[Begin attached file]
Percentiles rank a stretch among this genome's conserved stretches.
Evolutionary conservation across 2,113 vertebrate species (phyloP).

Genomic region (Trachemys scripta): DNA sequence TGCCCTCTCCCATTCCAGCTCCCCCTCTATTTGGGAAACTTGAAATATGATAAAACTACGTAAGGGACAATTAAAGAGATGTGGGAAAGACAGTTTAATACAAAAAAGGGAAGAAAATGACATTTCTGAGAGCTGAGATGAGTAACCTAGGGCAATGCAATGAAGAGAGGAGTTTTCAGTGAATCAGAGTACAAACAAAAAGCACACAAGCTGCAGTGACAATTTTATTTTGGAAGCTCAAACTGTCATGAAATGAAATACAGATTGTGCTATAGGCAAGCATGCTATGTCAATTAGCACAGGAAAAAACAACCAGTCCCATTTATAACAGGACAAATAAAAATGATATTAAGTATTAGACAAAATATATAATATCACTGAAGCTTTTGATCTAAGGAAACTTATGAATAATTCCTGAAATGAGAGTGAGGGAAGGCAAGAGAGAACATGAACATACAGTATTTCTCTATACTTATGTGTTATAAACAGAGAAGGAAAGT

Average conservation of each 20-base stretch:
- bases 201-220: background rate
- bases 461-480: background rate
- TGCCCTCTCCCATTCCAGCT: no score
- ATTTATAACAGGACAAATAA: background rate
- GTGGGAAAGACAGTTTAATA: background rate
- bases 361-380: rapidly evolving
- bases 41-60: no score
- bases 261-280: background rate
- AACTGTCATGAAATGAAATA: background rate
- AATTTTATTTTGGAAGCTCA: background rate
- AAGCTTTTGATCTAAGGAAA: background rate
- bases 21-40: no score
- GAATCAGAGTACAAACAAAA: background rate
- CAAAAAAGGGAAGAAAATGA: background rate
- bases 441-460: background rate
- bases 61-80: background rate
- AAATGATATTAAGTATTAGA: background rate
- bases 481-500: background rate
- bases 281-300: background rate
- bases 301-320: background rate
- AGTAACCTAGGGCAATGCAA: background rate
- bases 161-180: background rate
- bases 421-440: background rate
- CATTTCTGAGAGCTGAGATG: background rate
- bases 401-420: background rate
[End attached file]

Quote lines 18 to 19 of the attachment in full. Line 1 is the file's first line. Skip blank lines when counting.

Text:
- CAAAAAAGGGAAGAAAATGA: background rate
- bases 441-460: background rate